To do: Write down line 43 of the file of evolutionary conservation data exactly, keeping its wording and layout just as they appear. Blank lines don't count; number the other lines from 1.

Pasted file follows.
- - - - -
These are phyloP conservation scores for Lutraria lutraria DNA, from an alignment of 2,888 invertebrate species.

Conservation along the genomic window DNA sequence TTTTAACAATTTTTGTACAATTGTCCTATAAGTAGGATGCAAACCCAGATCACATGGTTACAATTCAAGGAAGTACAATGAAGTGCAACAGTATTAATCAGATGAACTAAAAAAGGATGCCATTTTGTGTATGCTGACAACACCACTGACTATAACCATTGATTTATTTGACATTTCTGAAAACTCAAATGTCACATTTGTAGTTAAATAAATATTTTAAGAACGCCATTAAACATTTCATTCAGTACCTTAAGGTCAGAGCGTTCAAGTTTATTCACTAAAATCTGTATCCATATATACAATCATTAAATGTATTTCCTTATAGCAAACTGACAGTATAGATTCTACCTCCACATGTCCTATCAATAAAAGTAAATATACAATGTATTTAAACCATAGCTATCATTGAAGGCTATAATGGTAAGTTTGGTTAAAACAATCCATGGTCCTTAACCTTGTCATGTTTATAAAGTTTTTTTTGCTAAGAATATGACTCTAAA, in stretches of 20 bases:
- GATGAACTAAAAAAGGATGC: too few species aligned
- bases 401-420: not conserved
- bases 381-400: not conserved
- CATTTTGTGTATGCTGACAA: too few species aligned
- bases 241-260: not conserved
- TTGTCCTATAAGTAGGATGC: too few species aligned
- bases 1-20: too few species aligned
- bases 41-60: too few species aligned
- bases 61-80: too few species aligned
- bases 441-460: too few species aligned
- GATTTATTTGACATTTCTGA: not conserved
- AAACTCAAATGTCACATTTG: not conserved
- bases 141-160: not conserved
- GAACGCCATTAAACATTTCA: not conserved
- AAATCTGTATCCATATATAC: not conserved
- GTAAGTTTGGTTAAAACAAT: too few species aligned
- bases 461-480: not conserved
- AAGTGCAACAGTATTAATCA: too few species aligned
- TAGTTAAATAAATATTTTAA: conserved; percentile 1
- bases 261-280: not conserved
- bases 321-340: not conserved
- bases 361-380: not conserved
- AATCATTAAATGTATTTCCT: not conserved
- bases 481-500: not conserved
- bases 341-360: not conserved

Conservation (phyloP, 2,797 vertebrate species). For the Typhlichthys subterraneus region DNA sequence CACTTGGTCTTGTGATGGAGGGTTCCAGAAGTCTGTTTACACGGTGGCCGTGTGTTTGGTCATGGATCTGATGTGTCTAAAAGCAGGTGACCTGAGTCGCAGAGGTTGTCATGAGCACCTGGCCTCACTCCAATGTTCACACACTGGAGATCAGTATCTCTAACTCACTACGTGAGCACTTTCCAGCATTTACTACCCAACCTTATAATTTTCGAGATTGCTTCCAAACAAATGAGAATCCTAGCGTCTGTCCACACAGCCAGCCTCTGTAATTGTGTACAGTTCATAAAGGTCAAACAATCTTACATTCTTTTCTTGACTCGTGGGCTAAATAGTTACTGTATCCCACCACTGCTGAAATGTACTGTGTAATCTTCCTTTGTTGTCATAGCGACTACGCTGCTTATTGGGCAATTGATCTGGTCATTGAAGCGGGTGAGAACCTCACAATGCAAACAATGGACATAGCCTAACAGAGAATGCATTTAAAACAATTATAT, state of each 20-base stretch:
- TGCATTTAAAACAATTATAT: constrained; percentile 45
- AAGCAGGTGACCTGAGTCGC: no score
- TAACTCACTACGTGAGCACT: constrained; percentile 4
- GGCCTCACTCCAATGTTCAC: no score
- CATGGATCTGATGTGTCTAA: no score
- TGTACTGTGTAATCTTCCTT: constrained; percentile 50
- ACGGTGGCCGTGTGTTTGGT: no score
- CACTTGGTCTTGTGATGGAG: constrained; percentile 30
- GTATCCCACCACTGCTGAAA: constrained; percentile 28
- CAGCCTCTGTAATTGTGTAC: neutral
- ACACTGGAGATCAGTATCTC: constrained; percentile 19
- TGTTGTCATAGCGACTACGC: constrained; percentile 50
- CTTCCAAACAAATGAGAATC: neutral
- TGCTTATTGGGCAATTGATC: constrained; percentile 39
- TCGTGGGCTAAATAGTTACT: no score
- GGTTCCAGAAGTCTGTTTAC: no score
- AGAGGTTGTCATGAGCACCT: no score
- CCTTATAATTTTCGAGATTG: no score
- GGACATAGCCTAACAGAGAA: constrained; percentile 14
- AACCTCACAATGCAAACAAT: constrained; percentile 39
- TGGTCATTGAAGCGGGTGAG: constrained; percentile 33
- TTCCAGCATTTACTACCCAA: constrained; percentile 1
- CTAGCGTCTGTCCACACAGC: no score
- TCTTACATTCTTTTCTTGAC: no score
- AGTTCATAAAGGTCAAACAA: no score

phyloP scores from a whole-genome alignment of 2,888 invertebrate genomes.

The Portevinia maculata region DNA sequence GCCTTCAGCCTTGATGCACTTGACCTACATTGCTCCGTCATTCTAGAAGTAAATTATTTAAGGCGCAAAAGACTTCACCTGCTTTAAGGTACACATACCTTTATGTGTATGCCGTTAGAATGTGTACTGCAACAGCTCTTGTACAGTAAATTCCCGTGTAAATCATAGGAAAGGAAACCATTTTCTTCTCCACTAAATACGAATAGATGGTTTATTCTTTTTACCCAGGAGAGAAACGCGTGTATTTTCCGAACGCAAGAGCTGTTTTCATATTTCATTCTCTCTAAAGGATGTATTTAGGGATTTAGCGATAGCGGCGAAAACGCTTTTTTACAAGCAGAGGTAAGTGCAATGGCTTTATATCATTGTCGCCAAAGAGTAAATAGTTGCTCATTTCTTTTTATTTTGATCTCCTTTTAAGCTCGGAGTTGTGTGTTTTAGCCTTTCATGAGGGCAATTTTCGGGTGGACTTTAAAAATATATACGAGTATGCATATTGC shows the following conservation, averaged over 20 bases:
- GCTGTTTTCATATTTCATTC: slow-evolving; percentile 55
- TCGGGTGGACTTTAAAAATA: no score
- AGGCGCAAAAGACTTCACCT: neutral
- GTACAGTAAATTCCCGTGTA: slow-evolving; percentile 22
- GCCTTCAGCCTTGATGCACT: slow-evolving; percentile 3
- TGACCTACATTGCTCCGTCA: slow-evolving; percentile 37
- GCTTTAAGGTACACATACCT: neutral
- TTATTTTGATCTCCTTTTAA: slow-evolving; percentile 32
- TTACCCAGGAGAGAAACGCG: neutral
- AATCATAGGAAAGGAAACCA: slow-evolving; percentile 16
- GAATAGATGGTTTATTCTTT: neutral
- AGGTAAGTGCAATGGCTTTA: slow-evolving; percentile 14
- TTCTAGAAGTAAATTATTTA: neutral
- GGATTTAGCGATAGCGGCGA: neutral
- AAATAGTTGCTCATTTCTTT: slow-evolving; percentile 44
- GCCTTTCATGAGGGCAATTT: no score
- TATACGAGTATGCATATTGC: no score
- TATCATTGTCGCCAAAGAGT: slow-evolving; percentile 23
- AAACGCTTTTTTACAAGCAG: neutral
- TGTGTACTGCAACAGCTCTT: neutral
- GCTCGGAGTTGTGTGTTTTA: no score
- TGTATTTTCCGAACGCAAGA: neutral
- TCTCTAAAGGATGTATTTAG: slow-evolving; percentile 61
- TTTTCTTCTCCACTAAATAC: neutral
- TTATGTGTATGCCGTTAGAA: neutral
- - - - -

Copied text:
- TCGTGGGCTAAATAGTTACT: no score